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A Real Life History Lesson ~ Holocaust Survivor Tells Story 2.22.2006

By Jack Fichter

Adele Jochelson
ERMA – Students at the Richard M. Teitelman School met a walking miracle when Adele Jochelson came to tell of her experiences in a concentration camp.
Over 100 students gave rapt attention to Jochelson’s life story Feb. 16, which contributed to Steve Spielberg’s movie “Schindler’s List.”
The filmmaker, as well as a crew from Yale University, has interviewed the 82-year-old holocaust survivor.
Jochelson told the students that she a happy life in Wilno, Poland until the age of 12. Then war broke out and German armies entered her town in 1939 and created “a lot of problems for Jewish people.”
At this very beginning of atrocities, Jewish people were not permitted to walk on sidewalks and were required to wear armbands emblazoned with a Star of David, said Jochelson.
Food became scarce and Germans entered homes taking Jewish men off to war.
“Some never came back,” said Jochelson. “We never knew what happened.”
Life for Jewish people worsened when they were ordered to surrender their money, jewelry, and furs. She said an entire family could be killed if any of those items were found on a person.
Next, Jews were moved to a ghetto where food was rationed.
In preparation for sending the Jewish people to a concentration camp, they were assembled in a large field and the young were separated from the old.
Jochelson maintained that she would never forget the site of babies being taken from the arms of their mothers and thrown in the back of a truck.
She was put in a cattle car on train along with her younger sister Tola, a cousin and approximately 100 other women. She described the scene as “bedlam” with everyone crying.
No one could lie down in the railroad car because it was so crowded, remembered Jochelson. She said she lost track of time, not knowing how many days and nights the train continued onward to an unknown destination.
The train trip ended at a concentration camp in Klooga, Estonia.
Men and women were placed in separate buildings. Jochelson said she and fellow prisoners were forced to do laborious work while being fed barely enough to sustain life.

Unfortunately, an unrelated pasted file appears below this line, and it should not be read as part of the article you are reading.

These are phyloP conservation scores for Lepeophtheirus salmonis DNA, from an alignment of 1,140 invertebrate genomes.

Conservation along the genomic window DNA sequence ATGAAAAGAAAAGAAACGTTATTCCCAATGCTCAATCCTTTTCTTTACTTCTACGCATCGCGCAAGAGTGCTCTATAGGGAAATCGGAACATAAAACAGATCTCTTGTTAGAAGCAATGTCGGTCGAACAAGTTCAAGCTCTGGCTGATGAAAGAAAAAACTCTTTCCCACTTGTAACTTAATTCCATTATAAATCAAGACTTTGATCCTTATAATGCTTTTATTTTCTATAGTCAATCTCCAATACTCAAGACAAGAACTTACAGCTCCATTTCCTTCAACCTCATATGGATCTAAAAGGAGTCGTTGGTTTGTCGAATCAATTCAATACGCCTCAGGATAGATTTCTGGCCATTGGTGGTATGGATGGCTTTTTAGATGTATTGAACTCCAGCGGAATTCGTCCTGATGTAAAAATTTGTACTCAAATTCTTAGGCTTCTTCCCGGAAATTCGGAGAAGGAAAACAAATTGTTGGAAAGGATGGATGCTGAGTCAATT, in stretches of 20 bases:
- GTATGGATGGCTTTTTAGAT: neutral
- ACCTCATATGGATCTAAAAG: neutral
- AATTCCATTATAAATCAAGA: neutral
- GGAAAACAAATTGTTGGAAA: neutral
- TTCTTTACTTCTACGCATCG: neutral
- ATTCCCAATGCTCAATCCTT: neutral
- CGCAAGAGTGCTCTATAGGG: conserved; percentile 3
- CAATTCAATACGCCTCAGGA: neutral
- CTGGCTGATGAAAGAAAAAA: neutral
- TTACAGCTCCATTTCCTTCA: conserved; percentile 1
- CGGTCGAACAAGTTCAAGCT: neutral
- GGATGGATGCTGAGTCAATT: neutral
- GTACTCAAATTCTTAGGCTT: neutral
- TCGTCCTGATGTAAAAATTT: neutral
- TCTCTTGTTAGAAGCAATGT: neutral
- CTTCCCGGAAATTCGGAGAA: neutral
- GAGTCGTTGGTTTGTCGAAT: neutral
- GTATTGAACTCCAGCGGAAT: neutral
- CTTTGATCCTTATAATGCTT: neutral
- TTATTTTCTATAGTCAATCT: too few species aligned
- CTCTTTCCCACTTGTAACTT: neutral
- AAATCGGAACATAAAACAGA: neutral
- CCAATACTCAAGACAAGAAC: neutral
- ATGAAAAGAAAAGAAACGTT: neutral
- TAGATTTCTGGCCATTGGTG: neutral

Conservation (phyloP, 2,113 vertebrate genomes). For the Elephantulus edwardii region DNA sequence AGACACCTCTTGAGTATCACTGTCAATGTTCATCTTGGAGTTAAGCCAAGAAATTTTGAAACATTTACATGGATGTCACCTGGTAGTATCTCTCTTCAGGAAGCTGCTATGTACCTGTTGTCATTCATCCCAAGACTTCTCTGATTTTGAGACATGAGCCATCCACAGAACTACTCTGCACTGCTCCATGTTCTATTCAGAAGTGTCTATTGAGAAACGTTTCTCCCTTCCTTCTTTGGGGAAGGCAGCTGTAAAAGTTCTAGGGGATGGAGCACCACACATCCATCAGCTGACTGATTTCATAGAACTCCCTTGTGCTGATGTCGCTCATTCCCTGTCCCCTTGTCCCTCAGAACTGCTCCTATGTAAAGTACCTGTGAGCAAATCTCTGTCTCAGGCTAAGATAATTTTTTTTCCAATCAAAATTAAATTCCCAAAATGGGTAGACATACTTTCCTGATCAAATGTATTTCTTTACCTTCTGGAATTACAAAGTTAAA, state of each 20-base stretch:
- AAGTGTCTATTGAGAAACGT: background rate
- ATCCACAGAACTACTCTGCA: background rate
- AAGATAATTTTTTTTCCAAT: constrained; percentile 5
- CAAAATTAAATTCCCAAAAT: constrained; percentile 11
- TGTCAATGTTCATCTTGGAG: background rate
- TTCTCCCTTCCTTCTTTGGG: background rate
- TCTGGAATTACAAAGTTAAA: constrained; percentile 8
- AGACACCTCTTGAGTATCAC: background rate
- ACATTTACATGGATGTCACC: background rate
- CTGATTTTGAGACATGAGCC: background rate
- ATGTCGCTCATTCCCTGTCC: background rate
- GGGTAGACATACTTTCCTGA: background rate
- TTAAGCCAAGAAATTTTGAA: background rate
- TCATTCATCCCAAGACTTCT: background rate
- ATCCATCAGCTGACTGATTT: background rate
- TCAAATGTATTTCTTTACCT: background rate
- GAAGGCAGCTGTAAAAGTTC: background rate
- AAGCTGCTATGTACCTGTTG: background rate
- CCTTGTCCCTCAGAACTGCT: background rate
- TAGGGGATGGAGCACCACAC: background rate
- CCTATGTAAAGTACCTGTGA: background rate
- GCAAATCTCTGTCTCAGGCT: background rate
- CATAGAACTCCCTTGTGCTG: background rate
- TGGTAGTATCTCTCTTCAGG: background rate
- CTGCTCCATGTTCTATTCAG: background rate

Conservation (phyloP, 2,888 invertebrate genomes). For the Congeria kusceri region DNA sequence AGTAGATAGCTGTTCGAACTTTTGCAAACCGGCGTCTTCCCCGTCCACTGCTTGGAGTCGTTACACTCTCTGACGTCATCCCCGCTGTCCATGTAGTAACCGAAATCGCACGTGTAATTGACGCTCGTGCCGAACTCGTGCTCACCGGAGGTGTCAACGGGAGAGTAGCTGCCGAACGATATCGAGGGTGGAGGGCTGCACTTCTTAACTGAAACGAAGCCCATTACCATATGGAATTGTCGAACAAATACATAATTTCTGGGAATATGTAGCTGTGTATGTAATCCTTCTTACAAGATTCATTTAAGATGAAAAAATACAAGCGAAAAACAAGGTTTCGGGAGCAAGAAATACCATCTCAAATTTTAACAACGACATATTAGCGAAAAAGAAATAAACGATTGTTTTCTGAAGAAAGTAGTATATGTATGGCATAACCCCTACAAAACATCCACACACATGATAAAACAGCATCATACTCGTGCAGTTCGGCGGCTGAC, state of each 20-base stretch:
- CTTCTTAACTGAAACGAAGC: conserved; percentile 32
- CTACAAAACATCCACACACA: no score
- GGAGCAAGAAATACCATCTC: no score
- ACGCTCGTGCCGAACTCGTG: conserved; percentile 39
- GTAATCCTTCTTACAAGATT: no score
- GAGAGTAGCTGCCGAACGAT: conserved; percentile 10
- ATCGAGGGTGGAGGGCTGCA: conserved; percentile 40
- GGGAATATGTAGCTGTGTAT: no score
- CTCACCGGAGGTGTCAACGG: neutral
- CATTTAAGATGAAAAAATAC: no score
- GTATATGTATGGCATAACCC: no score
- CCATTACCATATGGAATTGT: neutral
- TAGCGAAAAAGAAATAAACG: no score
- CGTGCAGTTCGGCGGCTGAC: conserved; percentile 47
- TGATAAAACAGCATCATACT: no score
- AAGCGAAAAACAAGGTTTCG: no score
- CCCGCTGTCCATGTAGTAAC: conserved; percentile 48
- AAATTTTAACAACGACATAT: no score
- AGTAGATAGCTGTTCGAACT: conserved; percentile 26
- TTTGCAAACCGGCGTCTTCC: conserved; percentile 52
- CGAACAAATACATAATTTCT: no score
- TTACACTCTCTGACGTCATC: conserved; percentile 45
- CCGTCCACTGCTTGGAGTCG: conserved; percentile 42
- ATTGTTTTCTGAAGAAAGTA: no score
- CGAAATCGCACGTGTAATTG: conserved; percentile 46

Breakfast was watered down coffee and a small piece of bread. Jochelson described lunch as a soup of “dirty dishwater” with a few pieces of barley, which looked like worms.
At one point, all women had their heads shaved. Prisoners had only the clothes on their back which had lice embedded in the seams.
Jochelson said she considered herself fortunate to live in a room with only 25 other women. Many lived with three times that number, she said.
Jochelson spent two years in the camp where typhoid was rampant.
As Russians neared the camp, prisoners received more food and no longer worked.
On Sept. 19, 1944, the Germans began killing everyone in the camp. People were led away in groups of five, outside the camp into the woods.
“About five to 10 minutes later, we hear shots, like a machine gun,” said Jochelson. “You don’t want to realize they were killing people.”
She said the bodies were stacked with wood, doused with gasoline and burned. Many of the shooting victims were alive when burned, said Jochelson.
At this point, Jochelson decided she and her sister needed to save their own lives. She and her sister ran into a building that housed the soup kitchen. They told an Estonian soldier standing guard, who they knew, they wanted a drink of water.
From there, she carried her sister on her back, who was weakened by typhoid, through a window to another building. From there, they returned to their sleeping room and hid under the covers of bunk beds.
The sun set and the camp became quiet, she recalled. At daybreak, an Estonian solider in a German uniform entered the room. She said he came to rob anyone remaining in the building.
Two more Estonians entered and told Jochelson and her sister to help themselves to heavy winter clothes and get out of the camp. He warned the camp would soon be destroyed.
“Germans don’t like to leave live witnesses,” she said.
One of the men told Jochelson the Germans had run away because the Russians were coming. She and her sister ran into the countryside and took shelter in the house of an Estonia man.
“You hope against hope,” said Jochelson. “It was a miracle.”
She said she saw a large pile of dead bodies as she left the camp. Out of 3,000 prisoners, only 80 survived.
She lost her parents, aunt, and cousin.
After the war Jochelson, became a nurse in Germany in the American occupied, displaced persons zone.
 She came to the U.S. in 1947 and moved to Margate in 1951, later opening an antique store in Ventnor with her late husband, also a holocaust survivor.
Jochelson said while she has been asked to write a book of her life story, she finds the experience too painful to recall in great detail. Her sister is 77 and lives in Livingston.
Contact Fichter at: (609) 886-8600 ext. 30 or jfichter@cmcherald.com

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